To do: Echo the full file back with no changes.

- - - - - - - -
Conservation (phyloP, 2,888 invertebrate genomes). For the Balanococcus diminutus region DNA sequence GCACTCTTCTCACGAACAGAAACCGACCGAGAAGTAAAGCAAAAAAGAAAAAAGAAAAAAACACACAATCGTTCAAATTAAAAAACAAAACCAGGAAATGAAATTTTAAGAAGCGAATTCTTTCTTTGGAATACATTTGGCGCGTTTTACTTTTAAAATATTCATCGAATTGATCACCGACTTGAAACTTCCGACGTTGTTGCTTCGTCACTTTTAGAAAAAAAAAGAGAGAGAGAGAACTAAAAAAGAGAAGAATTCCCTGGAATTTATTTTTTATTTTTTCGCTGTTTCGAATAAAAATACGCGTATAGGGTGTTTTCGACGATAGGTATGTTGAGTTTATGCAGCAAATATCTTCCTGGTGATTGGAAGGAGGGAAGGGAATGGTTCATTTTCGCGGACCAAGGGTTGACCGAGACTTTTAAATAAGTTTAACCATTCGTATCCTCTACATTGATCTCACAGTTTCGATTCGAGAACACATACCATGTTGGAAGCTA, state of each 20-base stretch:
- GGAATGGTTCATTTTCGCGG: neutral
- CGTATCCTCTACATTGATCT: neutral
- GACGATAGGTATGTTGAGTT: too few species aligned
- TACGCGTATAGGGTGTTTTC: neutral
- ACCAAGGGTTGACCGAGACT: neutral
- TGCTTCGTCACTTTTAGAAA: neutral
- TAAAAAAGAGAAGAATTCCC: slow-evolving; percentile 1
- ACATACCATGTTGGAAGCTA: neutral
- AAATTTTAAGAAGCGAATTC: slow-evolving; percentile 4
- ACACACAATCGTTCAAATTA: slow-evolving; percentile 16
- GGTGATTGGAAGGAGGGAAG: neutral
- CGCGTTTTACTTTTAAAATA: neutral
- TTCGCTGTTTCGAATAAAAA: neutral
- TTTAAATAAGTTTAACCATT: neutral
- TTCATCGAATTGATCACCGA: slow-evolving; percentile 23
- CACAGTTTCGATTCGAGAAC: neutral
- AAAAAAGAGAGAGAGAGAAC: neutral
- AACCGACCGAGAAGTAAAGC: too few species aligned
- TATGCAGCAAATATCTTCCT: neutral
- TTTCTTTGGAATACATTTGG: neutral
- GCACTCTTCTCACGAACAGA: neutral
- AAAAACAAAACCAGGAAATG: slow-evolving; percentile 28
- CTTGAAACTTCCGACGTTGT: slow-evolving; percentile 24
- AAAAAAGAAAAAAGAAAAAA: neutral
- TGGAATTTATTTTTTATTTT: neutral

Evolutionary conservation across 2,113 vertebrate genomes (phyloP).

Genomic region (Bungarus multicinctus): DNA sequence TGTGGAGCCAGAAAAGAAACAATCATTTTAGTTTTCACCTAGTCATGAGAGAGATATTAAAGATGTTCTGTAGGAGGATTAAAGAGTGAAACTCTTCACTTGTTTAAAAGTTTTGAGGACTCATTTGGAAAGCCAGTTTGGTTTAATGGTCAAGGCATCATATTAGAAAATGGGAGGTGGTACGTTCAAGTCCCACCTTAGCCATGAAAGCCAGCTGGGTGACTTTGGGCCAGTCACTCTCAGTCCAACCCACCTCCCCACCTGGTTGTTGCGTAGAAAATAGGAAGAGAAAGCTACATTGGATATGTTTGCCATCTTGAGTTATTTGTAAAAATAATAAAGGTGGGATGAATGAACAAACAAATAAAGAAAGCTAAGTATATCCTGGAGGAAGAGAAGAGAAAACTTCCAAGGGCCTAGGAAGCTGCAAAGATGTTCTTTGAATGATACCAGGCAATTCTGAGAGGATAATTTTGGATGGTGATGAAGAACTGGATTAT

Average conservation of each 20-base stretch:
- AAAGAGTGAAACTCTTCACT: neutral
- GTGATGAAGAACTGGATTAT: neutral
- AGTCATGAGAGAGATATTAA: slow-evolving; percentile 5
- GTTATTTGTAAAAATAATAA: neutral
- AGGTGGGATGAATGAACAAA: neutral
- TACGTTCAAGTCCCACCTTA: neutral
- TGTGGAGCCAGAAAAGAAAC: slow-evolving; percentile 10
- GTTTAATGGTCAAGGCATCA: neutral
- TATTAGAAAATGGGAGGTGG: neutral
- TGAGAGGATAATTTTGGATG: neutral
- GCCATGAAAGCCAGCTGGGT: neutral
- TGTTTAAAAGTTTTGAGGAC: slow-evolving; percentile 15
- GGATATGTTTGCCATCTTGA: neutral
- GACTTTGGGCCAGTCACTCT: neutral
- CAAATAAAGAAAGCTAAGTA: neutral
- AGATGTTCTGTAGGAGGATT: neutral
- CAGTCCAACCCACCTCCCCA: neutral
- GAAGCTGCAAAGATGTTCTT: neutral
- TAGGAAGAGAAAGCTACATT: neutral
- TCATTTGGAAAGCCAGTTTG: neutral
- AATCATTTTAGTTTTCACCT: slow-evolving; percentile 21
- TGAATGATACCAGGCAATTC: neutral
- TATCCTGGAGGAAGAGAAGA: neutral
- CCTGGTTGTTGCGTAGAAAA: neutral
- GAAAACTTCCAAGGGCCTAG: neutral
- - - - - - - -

Conservation (phyloP, 2,888 invertebrate genomes). For the Balanococcus diminutus region DNA sequence GCACTCTTCTCACGAACAGAAACCGACCGAGAAGTAAAGCAAAAAAGAAAAAAGAAAAAAACACACAATCGTTCAAATTAAAAAACAAAACCAGGAAATGAAATTTTAAGAAGCGAATTCTTTCTTTGGAATACATTTGGCGCGTTTTACTTTTAAAATATTCATCGAATTGATCACCGACTTGAAACTTCCGACGTTGTTGCTTCGTCACTTTTAGAAAAAAAAAGAGAGAGAGAGAACTAAAAAAGAGAAGAATTCCCTGGAATTTATTTTTTATTTTTTCGCTGTTTCGAATAAAAATACGCGTATAGGGTGTTTTCGACGATAGGTATGTTGAGTTTATGCAGCAAATATCTTCCTGGTGATTGGAAGGAGGGAAGGGAATGGTTCATTTTCGCGGACCAAGGGTTGACCGAGACTTTTAAATAAGTTTAACCATTCGTATCCTCTACATTGATCTCACAGTTTCGATTCGAGAACACATACCATGTTGGAAGCTA, state of each 20-base stretch:
- GGAATGGTTCATTTTCGCGG: neutral
- CGTATCCTCTACATTGATCT: neutral
- GACGATAGGTATGTTGAGTT: too few species aligned
- TACGCGTATAGGGTGTTTTC: neutral
- ACCAAGGGTTGACCGAGACT: neutral
- TGCTTCGTCACTTTTAGAAA: neutral
- TAAAAAAGAGAAGAATTCCC: slow-evolving; percentile 1
- ACATACCATGTTGGAAGCTA: neutral
- AAATTTTAAGAAGCGAATTC: slow-evolving; percentile 4
- ACACACAATCGTTCAAATTA: slow-evolving; percentile 16
- GGTGATTGGAAGGAGGGAAG: neutral
- CGCGTTTTACTTTTAAAATA: neutral
- TTCGCTGTTTCGAATAAAAA: neutral
- TTTAAATAAGTTTAACCATT: neutral
- TTCATCGAATTGATCACCGA: slow-evolving; percentile 23
- CACAGTTTCGATTCGAGAAC: neutral
- AAAAAAGAGAGAGAGAGAAC: neutral
- AACCGACCGAGAAGTAAAGC: too few species aligned
- TATGCAGCAAATATCTTCCT: neutral
- TTTCTTTGGAATACATTTGG: neutral
- GCACTCTTCTCACGAACAGA: neutral
- AAAAACAAAACCAGGAAATG: slow-evolving; percentile 28
- CTTGAAACTTCCGACGTTGT: slow-evolving; percentile 24
- AAAAAAGAAAAAAGAAAAAA: neutral
- TGGAATTTATTTTTTATTTT: neutral

Evolutionary conservation across 2,113 vertebrate genomes (phyloP).

Genomic region (Bungarus multicinctus): DNA sequence TGTGGAGCCAGAAAAGAAACAATCATTTTAGTTTTCACCTAGTCATGAGAGAGATATTAAAGATGTTCTGTAGGAGGATTAAAGAGTGAAACTCTTCACTTGTTTAAAAGTTTTGAGGACTCATTTGGAAAGCCAGTTTGGTTTAATGGTCAAGGCATCATATTAGAAAATGGGAGGTGGTACGTTCAAGTCCCACCTTAGCCATGAAAGCCAGCTGGGTGACTTTGGGCCAGTCACTCTCAGTCCAACCCACCTCCCCACCTGGTTGTTGCGTAGAAAATAGGAAGAGAAAGCTACATTGGATATGTTTGCCATCTTGAGTTATTTGTAAAAATAATAAAGGTGGGATGAATGAACAAACAAATAAAGAAAGCTAAGTATATCCTGGAGGAAGAGAAGAGAAAACTTCCAAGGGCCTAGGAAGCTGCAAAGATGTTCTTTGAATGATACCAGGCAATTCTGAGAGGATAATTTTGGATGGTGATGAAGAACTGGATTAT

Average conservation of each 20-base stretch:
- AAAGAGTGAAACTCTTCACT: neutral
- GTGATGAAGAACTGGATTAT: neutral
- AGTCATGAGAGAGATATTAA: slow-evolving; percentile 5
- GTTATTTGTAAAAATAATAA: neutral
- AGGTGGGATGAATGAACAAA: neutral
- TACGTTCAAGTCCCACCTTA: neutral
- TGTGGAGCCAGAAAAGAAAC: slow-evolving; percentile 10
- GTTTAATGGTCAAGGCATCA: neutral
- TATTAGAAAATGGGAGGTGG: neutral
- TGAGAGGATAATTTTGGATG: neutral
- GCCATGAAAGCCAGCTGGGT: neutral
- TGTTTAAAAGTTTTGAGGAC: slow-evolving; percentile 15
- GGATATGTTTGCCATCTTGA: neutral
- GACTTTGGGCCAGTCACTCT: neutral
- CAAATAAAGAAAGCTAAGTA: neutral
- AGATGTTCTGTAGGAGGATT: neutral
- CAGTCCAACCCACCTCCCCA: neutral
- GAAGCTGCAAAGATGTTCTT: neutral
- TAGGAAGAGAAAGCTACATT: neutral
- TCATTTGGAAAGCCAGTTTG: neutral
- AATCATTTTAGTTTTCACCT: slow-evolving; percentile 21
- TGAATGATACCAGGCAATTC: neutral
- TATCCTGGAGGAAGAGAAGA: neutral
- CCTGGTTGTTGCGTAGAAAA: neutral
- GAAAACTTCCAAGGGCCTAG: neutral